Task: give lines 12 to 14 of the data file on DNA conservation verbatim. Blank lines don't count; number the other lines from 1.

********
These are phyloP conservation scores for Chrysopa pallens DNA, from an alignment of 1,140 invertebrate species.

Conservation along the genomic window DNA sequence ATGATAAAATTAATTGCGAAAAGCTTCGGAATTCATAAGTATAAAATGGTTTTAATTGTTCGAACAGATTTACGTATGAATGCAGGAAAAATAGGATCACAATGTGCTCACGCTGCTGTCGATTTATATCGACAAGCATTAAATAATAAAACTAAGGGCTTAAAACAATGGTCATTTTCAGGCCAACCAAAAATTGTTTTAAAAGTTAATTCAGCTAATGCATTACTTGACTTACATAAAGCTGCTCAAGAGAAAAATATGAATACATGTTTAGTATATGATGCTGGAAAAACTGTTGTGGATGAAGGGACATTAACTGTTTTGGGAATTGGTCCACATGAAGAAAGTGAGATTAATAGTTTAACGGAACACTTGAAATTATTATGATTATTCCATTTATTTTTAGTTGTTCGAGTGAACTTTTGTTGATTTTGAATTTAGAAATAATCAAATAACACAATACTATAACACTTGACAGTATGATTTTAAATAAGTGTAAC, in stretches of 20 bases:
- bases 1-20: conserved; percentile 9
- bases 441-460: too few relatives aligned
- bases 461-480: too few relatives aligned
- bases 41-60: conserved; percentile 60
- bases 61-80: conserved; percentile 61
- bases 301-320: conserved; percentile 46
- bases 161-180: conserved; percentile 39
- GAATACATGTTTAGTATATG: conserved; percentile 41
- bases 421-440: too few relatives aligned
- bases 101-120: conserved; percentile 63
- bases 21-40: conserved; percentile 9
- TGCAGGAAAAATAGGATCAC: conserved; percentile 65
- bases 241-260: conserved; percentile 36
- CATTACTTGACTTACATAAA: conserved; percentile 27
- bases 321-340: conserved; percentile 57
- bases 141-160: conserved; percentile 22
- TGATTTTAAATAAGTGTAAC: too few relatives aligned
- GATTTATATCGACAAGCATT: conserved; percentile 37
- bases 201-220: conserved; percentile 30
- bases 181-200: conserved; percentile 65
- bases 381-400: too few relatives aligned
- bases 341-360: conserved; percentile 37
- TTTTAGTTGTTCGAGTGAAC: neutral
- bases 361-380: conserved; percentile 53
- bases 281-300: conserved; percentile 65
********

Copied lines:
- bases 101-120: conserved; percentile 63
- bases 21-40: conserved; percentile 9
- TGCAGGAAAAATAGGATCAC: conserved; percentile 65